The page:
Mei-Ling Ho-Shing was wearing a red dress and red Pumas (“I was looking so cute,” she says) on Valentine’s Day when she heard two loud noises.
Her first impulse was to want to drop to the floor.
A good instinct.
The noises were the first in a string of gunshots that ultimately killed 17 people at Marjory Stoneman Douglas High School in Parkland, Florida.
Since then, some of Ho-Shing’s peers have gained national prominence with a social-media fueled “never again” movement for gun control.
Ho-Shing aligns with that activism, but wants to “open up that conversation.”
“I understand that you see my white peers out in the forefront of this movement and I understand a lot of African-Americans and look at the Never Again movement, the March for Our Lives, and they’re sitting there like: ‘Where is the people that look like me?’ And you get discouraged,” Ho-Shing said Thursday, as she spoke to an Advanced Placement Psychology class at Thornwood High School in South Holland.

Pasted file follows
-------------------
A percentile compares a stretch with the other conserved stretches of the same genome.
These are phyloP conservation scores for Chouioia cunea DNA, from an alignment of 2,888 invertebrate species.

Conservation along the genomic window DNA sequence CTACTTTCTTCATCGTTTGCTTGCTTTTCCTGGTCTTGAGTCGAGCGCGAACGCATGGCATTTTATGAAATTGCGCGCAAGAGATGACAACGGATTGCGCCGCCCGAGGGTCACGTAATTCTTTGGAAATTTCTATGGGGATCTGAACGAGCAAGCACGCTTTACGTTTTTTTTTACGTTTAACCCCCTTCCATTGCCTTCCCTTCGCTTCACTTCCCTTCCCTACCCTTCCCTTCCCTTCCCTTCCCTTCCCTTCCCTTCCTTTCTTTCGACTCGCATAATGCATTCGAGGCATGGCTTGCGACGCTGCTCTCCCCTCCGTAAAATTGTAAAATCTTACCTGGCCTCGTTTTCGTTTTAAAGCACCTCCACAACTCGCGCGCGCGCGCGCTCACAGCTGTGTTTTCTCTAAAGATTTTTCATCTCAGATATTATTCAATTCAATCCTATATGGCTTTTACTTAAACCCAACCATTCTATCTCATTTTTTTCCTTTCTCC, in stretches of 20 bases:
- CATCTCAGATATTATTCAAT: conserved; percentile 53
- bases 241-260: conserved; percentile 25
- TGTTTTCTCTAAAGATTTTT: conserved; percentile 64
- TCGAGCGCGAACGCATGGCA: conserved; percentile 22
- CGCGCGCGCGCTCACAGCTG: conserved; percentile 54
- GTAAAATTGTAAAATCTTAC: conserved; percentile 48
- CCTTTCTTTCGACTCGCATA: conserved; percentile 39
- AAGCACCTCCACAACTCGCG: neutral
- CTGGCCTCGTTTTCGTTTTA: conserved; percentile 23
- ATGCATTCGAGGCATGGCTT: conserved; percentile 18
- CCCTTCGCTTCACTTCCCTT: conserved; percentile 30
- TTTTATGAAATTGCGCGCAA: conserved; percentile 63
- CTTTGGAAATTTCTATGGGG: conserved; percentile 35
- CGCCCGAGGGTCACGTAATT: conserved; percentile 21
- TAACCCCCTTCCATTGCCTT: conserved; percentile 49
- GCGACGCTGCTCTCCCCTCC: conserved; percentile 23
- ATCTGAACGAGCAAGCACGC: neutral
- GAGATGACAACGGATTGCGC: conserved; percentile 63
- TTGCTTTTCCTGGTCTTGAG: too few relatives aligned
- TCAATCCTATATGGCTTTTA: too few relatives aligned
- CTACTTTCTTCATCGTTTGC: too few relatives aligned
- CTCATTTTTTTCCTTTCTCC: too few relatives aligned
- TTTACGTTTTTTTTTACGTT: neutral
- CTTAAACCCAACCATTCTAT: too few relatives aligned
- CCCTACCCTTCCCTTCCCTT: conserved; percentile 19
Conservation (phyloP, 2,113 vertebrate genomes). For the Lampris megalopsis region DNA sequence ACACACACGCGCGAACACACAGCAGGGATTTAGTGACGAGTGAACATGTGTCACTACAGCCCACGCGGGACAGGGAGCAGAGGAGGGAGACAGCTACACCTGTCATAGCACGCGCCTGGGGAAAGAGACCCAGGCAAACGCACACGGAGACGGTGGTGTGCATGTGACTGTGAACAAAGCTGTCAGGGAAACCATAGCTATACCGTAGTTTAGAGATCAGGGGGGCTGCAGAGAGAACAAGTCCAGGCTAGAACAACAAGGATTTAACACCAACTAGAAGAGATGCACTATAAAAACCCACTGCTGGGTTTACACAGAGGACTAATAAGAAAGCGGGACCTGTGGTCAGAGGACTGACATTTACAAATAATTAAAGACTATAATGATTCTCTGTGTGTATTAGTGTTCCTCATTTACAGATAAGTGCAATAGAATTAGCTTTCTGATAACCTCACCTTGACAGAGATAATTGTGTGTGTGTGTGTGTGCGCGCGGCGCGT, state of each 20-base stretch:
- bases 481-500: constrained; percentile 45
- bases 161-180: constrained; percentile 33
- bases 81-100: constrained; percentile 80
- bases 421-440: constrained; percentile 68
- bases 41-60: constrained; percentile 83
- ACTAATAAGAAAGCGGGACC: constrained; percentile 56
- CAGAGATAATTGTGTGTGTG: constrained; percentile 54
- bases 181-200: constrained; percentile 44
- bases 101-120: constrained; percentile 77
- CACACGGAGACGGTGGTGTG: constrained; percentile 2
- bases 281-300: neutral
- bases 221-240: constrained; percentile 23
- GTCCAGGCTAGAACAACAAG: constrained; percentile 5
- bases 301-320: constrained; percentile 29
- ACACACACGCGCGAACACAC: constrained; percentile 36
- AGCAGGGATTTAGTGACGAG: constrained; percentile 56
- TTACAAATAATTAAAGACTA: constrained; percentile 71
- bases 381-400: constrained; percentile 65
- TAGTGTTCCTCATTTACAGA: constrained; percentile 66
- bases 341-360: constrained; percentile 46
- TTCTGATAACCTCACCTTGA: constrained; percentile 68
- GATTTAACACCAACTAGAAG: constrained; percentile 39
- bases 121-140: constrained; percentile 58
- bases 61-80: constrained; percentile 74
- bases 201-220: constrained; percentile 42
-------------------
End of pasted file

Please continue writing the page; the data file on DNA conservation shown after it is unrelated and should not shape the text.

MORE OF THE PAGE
The Illinois Education Association is hosting Ho-Shing, who will speak Friday at its annual assembly.
Friday is the 19th anniversary of the shooting at Columbine, and students throughout Chicago and the nation plan a walkout for gun safety.
Ho-Shing on Thursday shadowed Thornwood senior Nicolette Sales of Calumet City, who organized a gun safety walkout in March.
“I really want this to, kind of, create a snowball effect. I want this to be something where our generation is a key part in changing everything because it starts with us. The adults, there’s onely so much they can do. We have to want more for ourselves and for generations to come,” Sales said.
The frank discussions Sales, Ho-Shing and the other students at Thornwood had on Thursday came as Northwestern University released a new study that shows an increase in the number of Chicago students who self-reported carrying guns between 2007 and 2013, even as numbers remained flat in New York – where the rate is less than half of Chicago – and declined in Los Angeles.
According to the study, the more students are exposed to risk factors the more likely they are to carry a firearm, and rates of risk in Chicago are higher than in New York and L.A.
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